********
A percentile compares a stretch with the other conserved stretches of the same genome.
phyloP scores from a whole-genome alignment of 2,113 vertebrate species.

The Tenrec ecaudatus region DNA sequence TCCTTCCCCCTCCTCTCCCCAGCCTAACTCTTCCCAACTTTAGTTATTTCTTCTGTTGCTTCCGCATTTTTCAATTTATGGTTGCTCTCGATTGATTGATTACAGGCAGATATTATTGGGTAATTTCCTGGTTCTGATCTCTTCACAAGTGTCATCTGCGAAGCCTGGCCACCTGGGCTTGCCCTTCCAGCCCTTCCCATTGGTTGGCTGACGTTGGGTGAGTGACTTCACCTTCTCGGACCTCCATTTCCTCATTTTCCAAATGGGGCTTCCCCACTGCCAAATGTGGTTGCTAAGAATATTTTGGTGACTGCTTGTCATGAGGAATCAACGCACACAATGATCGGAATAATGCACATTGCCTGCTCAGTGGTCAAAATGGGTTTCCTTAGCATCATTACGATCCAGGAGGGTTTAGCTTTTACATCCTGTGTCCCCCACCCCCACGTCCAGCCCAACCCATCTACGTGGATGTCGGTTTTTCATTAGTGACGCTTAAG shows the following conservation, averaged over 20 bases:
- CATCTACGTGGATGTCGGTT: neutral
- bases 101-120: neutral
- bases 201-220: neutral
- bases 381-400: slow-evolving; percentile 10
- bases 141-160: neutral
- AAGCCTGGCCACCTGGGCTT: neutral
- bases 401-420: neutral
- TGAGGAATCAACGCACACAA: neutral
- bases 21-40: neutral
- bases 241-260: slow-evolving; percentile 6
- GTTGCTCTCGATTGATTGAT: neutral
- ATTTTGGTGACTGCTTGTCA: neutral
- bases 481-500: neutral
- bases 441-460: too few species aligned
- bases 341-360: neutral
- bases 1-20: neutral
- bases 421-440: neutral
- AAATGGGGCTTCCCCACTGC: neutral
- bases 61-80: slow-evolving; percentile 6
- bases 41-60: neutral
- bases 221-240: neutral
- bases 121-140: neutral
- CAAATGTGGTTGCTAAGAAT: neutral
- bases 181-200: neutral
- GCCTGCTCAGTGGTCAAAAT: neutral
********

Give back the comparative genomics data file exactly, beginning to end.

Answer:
A percentile compares a stretch with the other conserved stretches of the same genome.
phyloP scores from a whole-genome alignment of 2,113 vertebrate species.

The Tenrec ecaudatus region DNA sequence TCCTTCCCCCTCCTCTCCCCAGCCTAACTCTTCCCAACTTTAGTTATTTCTTCTGTTGCTTCCGCATTTTTCAATTTATGGTTGCTCTCGATTGATTGATTACAGGCAGATATTATTGGGTAATTTCCTGGTTCTGATCTCTTCACAAGTGTCATCTGCGAAGCCTGGCCACCTGGGCTTGCCCTTCCAGCCCTTCCCATTGGTTGGCTGACGTTGGGTGAGTGACTTCACCTTCTCGGACCTCCATTTCCTCATTTTCCAAATGGGGCTTCCCCACTGCCAAATGTGGTTGCTAAGAATATTTTGGTGACTGCTTGTCATGAGGAATCAACGCACACAATGATCGGAATAATGCACATTGCCTGCTCAGTGGTCAAAATGGGTTTCCTTAGCATCATTACGATCCAGGAGGGTTTAGCTTTTACATCCTGTGTCCCCCACCCCCACGTCCAGCCCAACCCATCTACGTGGATGTCGGTTTTTCATTAGTGACGCTTAAG shows the following conservation, averaged over 20 bases:
- CATCTACGTGGATGTCGGTT: neutral
- bases 101-120: neutral
- bases 201-220: neutral
- bases 381-400: slow-evolving; percentile 10
- bases 141-160: neutral
- AAGCCTGGCCACCTGGGCTT: neutral
- bases 401-420: neutral
- TGAGGAATCAACGCACACAA: neutral
- bases 21-40: neutral
- bases 241-260: slow-evolving; percentile 6
- GTTGCTCTCGATTGATTGAT: neutral
- ATTTTGGTGACTGCTTGTCA: neutral
- bases 481-500: neutral
- bases 441-460: too few species aligned
- bases 341-360: neutral
- bases 1-20: neutral
- bases 421-440: neutral
- AAATGGGGCTTCCCCACTGC: neutral
- bases 61-80: slow-evolving; percentile 6
- bases 41-60: neutral
- bases 221-240: neutral
- bases 121-140: neutral
- CAAATGTGGTTGCTAAGAAT: neutral
- bases 181-200: neutral
- GCCTGCTCAGTGGTCAAAAT: neutral